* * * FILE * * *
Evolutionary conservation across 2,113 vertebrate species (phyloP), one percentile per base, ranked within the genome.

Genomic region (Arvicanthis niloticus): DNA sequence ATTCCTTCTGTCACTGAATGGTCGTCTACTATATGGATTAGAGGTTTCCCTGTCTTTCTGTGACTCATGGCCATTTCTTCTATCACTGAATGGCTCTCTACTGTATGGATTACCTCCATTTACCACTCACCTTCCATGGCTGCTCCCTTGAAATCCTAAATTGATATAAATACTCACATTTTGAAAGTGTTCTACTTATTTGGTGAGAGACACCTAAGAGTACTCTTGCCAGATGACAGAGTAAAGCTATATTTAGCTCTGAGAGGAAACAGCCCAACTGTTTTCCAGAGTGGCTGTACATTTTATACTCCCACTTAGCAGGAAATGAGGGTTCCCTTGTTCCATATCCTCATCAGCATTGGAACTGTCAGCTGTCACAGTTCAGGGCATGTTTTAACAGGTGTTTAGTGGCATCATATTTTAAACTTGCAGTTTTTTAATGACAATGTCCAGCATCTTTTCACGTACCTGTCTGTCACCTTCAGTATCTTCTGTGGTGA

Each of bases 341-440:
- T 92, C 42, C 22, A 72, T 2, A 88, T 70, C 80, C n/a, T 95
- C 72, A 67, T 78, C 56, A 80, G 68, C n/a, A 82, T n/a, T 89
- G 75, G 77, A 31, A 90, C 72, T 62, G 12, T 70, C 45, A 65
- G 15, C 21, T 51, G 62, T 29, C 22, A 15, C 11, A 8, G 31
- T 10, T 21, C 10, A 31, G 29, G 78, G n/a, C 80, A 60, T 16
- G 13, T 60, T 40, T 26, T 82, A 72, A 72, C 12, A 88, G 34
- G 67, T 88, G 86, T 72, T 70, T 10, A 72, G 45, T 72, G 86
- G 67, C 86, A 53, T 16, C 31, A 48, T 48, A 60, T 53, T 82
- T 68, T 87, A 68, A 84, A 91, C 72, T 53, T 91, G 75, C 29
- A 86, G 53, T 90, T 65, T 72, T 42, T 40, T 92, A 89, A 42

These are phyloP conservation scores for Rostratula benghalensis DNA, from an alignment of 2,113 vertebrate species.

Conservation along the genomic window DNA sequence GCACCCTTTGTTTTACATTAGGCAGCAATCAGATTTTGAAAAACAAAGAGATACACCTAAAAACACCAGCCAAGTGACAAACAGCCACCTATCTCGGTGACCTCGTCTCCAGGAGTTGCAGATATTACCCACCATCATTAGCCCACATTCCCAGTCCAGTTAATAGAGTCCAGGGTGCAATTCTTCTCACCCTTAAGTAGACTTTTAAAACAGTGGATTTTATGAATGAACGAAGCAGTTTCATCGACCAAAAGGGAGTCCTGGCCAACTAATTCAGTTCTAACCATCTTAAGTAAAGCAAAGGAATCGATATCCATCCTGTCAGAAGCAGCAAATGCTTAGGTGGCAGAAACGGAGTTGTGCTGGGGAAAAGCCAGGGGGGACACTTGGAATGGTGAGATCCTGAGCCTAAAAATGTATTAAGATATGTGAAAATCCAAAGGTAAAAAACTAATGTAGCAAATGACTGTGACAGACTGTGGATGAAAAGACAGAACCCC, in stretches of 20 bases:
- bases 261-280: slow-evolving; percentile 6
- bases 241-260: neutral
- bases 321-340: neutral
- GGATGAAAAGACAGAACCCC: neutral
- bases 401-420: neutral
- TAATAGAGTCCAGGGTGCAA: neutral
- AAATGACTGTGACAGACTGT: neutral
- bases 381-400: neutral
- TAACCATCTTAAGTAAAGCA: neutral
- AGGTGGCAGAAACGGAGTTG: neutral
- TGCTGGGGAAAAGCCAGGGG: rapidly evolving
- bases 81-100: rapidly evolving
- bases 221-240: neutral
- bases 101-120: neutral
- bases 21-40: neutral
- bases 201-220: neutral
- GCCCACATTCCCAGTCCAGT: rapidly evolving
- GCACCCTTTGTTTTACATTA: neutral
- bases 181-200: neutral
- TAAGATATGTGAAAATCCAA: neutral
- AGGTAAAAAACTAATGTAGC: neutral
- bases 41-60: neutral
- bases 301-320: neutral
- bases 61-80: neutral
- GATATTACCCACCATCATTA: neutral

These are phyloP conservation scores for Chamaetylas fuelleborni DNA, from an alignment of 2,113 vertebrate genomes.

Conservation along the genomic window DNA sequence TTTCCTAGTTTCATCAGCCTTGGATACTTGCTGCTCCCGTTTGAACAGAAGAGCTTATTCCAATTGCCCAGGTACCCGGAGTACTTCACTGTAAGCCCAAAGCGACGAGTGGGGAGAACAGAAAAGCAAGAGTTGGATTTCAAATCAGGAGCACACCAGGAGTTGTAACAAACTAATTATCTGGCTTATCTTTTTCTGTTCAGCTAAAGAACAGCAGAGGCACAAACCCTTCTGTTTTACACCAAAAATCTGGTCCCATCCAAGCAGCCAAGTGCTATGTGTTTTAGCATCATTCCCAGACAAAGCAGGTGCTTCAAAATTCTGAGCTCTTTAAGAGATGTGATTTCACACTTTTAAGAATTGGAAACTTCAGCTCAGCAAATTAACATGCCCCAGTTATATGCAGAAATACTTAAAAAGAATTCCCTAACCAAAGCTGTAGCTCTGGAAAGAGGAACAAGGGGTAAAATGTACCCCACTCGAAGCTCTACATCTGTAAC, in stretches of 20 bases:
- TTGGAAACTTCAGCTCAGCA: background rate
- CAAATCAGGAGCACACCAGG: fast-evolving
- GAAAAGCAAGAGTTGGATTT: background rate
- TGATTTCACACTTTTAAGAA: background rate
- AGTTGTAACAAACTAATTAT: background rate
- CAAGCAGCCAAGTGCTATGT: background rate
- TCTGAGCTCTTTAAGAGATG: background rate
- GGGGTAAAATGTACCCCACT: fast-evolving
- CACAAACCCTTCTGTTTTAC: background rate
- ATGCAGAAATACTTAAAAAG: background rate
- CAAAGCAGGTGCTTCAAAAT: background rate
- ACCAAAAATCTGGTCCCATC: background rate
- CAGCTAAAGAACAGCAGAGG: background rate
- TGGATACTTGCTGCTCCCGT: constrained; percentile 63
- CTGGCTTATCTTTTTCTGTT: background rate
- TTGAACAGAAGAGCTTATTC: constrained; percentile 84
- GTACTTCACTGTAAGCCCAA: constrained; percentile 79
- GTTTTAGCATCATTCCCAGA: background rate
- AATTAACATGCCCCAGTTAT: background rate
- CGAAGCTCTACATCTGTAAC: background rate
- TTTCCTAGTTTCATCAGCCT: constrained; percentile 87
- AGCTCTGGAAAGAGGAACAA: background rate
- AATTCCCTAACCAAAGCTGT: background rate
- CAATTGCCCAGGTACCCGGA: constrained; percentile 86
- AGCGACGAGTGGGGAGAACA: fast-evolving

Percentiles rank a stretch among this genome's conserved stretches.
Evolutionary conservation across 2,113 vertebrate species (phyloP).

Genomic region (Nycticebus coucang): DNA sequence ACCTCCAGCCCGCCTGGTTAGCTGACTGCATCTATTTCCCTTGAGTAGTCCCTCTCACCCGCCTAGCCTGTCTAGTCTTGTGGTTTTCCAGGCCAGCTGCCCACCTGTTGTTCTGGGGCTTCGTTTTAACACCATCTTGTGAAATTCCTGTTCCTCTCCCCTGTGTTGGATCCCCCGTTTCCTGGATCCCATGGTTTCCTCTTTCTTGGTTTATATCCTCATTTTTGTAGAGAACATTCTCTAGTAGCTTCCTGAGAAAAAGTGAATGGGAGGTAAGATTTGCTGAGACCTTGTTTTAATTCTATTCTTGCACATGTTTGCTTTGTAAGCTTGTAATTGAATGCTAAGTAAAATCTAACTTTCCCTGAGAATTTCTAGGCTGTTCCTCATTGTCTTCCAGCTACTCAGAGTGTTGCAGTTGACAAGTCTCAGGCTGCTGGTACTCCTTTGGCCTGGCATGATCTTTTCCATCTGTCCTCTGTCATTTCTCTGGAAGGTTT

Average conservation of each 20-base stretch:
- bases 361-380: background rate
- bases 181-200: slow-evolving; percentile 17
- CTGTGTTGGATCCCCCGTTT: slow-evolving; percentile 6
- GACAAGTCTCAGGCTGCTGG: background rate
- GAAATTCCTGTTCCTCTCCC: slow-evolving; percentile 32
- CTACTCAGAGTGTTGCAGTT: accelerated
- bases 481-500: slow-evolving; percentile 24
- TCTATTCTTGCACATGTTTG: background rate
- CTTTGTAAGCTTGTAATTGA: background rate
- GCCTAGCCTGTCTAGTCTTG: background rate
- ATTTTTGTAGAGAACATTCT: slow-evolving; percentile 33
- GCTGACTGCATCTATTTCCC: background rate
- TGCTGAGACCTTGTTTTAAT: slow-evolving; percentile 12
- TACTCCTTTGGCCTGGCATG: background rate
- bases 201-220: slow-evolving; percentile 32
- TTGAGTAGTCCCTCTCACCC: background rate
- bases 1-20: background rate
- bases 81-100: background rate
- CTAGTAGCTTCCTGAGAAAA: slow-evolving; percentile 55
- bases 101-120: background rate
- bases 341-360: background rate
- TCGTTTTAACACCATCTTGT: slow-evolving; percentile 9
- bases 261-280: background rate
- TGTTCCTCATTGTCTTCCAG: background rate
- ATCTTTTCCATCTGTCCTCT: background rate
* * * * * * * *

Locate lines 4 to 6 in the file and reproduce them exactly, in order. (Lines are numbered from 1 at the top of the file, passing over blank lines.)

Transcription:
- T 92, C 42, C 22, A 72, T 2, A 88, T 70, C 80, C n/a, T 95
- C 72, A 67, T 78, C 56, A 80, G 68, C n/a, A 82, T n/a, T 89
- G 75, G 77, A 31, A 90, C 72, T 62, G 12, T 70, C 45, A 65